India Indian Trick
Even if India is ahead of the other BRICS countries in many ways, it could do well to stay within the formation rather than step out of it.
Indian enthusiasm about BRICS — the acronym created with the first letters of member states - Brazil, Russia, India, China and South Africa — was reflected in Narendra Modi’s 10-Steps-for-Future presented at the seventh summit hosted by Russia's Bashkortostan in Ufa, alongside the 15th Shanghai Cooperation Organization (SCO) Summit on July 8-9, 2015. The Indian Premier suggested holding the first ever trade fair of the five members of BRICS.
The BRICS countries represent almost three billion people or approximately 40 percent of the world’s population. BRICS accounted for over 17 percent of global trade, 13 percent of the global services market and 45 percent of the world’s agricultural output in 2014. The combined GDP (purchasing power parity) of the five BRICS countries surged from $10 trillion in 2001 to $32.5 trillion in 2014.
In the latest parleys, the grouping, though looking odd due to diversity, showed commonality on many issues. All the five countries displayed significant interest in working together, finding synergies and exploring new vistas of cooperation. It dispels skepticism that BRICS is still a non-starter.
The view that India now feels constrained to break away from BRICS and pursue development on its own was also proven unfounded. To the contrary, the Indian Premier proposed what he called ‘Das Kadam’ [Ten Steps] for future cooperation. This includes establishing a Railway Research Centre, cooperation among audit institutions, a Digital Initiative and an Agricultural Research Centre.
Modi appeared excited that ‘BRICS New Development Bank’ eventually became a reality with an Indian, MV Kamath as its head. He proposed cross-BRICS collaboration and said the $100 billion BRICS Contingency Reserve Arrangement would help calm the economies. He said customs arrangement among the BRICS nations would be a major step in boosting trade and that economic cooperation among the five countries of Brazil, Russia, India, China and South Africa was very important and would give a boost to manufacturing.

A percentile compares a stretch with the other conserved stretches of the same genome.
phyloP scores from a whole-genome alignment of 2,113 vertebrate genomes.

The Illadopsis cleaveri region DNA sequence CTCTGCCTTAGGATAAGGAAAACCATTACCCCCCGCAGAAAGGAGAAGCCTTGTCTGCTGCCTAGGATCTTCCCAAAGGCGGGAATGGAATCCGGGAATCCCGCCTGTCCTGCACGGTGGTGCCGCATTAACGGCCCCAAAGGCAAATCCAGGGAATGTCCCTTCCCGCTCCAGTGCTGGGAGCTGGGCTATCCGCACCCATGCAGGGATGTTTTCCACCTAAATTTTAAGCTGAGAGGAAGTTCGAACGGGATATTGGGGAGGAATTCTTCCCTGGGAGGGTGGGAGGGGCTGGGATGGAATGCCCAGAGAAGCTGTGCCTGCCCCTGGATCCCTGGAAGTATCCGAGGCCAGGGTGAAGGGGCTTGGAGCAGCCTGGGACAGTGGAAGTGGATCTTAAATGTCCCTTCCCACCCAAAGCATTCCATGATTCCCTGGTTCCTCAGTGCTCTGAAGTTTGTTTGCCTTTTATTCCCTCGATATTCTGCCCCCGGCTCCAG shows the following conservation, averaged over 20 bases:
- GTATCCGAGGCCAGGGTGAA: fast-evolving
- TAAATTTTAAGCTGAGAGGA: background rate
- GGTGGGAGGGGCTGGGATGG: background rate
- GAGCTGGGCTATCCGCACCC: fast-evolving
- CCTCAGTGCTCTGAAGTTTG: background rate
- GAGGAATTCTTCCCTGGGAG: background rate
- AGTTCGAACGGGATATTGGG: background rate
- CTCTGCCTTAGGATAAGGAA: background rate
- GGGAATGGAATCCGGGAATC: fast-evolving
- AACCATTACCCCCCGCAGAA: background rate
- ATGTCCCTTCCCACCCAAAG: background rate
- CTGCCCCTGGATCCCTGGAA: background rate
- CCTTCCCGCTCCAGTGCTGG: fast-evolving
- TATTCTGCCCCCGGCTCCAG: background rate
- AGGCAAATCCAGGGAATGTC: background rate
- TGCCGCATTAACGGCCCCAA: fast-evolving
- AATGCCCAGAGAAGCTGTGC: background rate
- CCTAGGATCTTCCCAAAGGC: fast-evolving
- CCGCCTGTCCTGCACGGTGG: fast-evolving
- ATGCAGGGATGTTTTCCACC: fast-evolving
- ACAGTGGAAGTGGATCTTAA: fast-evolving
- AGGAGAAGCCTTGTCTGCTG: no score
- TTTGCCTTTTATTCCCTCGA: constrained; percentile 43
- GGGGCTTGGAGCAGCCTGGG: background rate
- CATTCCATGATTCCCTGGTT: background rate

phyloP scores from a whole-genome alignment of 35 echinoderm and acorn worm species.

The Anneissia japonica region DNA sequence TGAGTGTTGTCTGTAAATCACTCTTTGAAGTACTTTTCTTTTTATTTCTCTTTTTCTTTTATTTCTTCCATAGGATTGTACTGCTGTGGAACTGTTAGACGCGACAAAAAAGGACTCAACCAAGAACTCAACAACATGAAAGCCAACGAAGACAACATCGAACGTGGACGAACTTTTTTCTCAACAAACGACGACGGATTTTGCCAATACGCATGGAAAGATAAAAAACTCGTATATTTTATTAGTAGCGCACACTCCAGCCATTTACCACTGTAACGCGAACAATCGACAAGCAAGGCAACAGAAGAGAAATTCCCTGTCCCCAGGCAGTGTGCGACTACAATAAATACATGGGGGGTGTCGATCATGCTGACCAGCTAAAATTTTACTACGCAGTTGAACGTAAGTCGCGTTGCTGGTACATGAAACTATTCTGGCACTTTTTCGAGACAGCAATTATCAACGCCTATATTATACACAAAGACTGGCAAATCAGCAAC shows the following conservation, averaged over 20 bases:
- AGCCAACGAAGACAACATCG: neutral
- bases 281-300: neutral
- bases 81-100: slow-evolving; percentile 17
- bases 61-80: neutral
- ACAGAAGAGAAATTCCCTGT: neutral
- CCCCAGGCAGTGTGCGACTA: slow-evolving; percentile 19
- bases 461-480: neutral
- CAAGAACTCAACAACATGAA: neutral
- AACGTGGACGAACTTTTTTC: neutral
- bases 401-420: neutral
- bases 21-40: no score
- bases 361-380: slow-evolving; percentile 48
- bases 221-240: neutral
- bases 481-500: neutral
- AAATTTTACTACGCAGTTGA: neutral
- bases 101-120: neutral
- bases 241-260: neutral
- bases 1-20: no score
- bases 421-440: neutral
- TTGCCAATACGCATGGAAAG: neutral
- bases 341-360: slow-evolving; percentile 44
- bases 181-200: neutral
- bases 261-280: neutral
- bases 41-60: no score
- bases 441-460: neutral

Leaders of BRICS on July 7, 2015 created a Shanghai-based development bank and a reserve fund seen as counterweights to Western-led financial institutions. The leaders of BRICS agreed to launch the institutions to finance infrastructure projects and head off future economic crises.
Ahead of the Summit, Chinese President Xi Jinping met Modi and described their first encounter as a "very fruitful meeting." The most important victory for India was acceptance of its demand of equal shareholding for all member countries in the $50 billion BRICS Development Bank to avert domination of any one shareholder. India’s insistence on equal shareholding was meant to avoid a repeat of the distortions that have crept into Bretton Woods institutions like the International Monetary Fund, the World Bank and the Asian Development Bank, in which rich countries like the US and Japan have a stronghold. The BRICS Development Bank would be set up with an initial corpus of $50 billion, with scope for expansion to up to $100 billion as new members are added.
In the final document of the Ufa declaration released on July 10, 2015, leaders of BRICS countries, after marathon rounds of talks, noted with anxiety the fragile recovery of global growth, expressing uneasiness “about potential spillover effects from the unconventional monetary policies of the advanced economies.” The United States’ refusal to ratify the IMF voting reforms remained a core concern, said the group. “We remain deeply disappointed with the prolonged failure by the United States to ratify the IMF 2010 reform package, which continues to undermine the credibility, legitimacy and effectiveness of the IMF,” said the document.